Tunisia's Prime Minister Mehdi Jomaa said yesterday that his government will respect the Tunisian Parliament's decision to deny Israeli Jews entry to Tunisia "even if the decision will harm tourism".
Jomaa made the remarked during a national dialogue conference to encourage economic growth. Following criticism over his government's decision to allow 61 Israeli tourists to enter the country a week ago saying that his government aimed to encourage foreign tourism.
"Tunisians face two options, either to boycott Israel and Israelis, or to encourage tourism," Jomaa said.
He pointed out that the Jews' annual visit to the island of Djerba, southern Tunisia, is considered an indication of the success of the tourism season.
Meanwhile Jomaa called on those who question his government's decisions to act "responsibly" and to avoid using "wide slogans".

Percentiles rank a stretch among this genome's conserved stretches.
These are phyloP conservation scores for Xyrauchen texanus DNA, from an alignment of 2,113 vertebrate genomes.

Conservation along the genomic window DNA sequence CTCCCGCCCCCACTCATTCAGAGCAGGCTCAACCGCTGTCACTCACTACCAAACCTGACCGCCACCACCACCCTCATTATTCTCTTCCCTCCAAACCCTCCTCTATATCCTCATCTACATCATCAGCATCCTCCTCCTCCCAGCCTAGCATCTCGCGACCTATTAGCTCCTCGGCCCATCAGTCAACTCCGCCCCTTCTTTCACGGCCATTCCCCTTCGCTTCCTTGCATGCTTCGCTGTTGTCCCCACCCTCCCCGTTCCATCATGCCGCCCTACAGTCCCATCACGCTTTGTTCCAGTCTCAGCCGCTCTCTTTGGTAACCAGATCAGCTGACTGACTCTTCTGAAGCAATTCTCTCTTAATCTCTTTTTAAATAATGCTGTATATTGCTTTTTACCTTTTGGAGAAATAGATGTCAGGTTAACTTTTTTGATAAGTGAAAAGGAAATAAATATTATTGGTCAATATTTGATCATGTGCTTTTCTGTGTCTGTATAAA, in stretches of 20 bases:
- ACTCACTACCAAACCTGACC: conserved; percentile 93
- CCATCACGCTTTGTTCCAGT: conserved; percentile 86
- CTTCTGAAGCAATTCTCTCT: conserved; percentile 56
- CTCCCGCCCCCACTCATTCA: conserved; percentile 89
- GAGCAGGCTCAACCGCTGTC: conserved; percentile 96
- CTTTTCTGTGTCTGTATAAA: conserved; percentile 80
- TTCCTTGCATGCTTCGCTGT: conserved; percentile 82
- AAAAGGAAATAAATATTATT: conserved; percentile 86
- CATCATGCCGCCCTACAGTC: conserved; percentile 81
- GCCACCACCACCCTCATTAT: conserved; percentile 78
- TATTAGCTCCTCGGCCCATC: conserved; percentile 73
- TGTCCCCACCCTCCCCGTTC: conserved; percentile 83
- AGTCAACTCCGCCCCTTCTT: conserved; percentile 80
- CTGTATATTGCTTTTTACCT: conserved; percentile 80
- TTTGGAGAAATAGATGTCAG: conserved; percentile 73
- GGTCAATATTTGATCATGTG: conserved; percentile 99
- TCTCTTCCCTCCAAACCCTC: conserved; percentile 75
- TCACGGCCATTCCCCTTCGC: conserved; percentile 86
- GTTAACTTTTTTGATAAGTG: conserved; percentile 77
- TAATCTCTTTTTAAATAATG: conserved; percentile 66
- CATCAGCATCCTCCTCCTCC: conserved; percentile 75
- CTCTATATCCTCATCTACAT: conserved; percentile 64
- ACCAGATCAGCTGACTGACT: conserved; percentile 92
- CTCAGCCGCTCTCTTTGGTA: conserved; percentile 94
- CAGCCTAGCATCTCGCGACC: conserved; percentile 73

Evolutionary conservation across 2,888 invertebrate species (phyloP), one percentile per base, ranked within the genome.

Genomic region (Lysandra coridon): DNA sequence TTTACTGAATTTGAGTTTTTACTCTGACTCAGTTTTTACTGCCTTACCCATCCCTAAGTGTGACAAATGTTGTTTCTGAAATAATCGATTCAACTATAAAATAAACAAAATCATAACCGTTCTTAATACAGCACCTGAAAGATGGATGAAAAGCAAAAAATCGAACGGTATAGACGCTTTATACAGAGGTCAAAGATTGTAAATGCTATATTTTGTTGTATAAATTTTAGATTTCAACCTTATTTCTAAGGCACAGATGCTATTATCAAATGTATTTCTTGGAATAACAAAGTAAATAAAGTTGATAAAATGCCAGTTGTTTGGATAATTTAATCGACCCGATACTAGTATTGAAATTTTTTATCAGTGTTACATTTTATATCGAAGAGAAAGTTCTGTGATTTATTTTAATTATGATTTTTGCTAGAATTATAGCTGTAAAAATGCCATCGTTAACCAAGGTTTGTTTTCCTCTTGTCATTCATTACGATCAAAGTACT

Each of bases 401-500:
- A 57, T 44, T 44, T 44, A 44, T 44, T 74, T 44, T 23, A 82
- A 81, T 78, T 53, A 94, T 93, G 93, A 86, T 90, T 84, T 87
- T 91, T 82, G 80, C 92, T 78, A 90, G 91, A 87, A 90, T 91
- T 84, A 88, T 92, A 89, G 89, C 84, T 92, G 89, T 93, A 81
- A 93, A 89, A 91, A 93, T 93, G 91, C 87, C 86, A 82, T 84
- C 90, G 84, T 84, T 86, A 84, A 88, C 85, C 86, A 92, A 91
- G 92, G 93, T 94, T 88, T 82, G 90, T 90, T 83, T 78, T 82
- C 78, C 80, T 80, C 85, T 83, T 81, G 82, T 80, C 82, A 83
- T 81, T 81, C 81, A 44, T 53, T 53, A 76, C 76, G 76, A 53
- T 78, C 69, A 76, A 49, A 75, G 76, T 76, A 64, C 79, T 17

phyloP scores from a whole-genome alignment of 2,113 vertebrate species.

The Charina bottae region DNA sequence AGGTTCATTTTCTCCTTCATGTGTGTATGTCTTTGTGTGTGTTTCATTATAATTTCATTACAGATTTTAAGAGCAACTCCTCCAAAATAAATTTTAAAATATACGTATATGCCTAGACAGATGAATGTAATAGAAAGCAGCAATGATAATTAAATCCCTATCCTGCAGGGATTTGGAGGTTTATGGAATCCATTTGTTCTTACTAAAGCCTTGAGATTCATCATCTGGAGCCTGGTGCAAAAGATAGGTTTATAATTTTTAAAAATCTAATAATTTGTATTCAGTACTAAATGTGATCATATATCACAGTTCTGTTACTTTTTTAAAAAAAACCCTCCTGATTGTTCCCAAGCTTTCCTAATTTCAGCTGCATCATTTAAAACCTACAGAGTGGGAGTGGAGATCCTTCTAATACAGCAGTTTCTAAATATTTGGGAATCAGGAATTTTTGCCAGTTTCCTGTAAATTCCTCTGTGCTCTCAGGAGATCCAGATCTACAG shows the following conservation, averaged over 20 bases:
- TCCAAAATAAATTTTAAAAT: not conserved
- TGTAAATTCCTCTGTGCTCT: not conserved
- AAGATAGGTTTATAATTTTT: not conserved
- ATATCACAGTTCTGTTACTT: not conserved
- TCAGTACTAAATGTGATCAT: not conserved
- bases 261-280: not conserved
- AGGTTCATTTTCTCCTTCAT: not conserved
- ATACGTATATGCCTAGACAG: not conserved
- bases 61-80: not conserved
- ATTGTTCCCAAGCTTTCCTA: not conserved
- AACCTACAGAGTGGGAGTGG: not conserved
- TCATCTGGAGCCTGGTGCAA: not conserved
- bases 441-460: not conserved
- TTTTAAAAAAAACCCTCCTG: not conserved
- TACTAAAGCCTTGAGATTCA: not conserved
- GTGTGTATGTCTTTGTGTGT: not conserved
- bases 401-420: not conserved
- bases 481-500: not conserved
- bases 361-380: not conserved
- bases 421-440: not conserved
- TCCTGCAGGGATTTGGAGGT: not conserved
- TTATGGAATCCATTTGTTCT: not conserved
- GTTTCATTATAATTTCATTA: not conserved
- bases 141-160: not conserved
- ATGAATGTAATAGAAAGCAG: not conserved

The prime minister remarked on the campaign objecting to allow Israelis to visit Tunisia saying that his government "has not invented anything new and that every summer season, Tunisia receives Israeli tourists. The government follows transparent measures and avoids twists and turns."
Jomaa pointed out that he would not accept his government entering into such debates and refused to frame the visit as prelude to "normalise relations with Israel".
The Tunisian government allows Tunisian Jews to visit the Djerba synagogue as an annual Jewish ritual.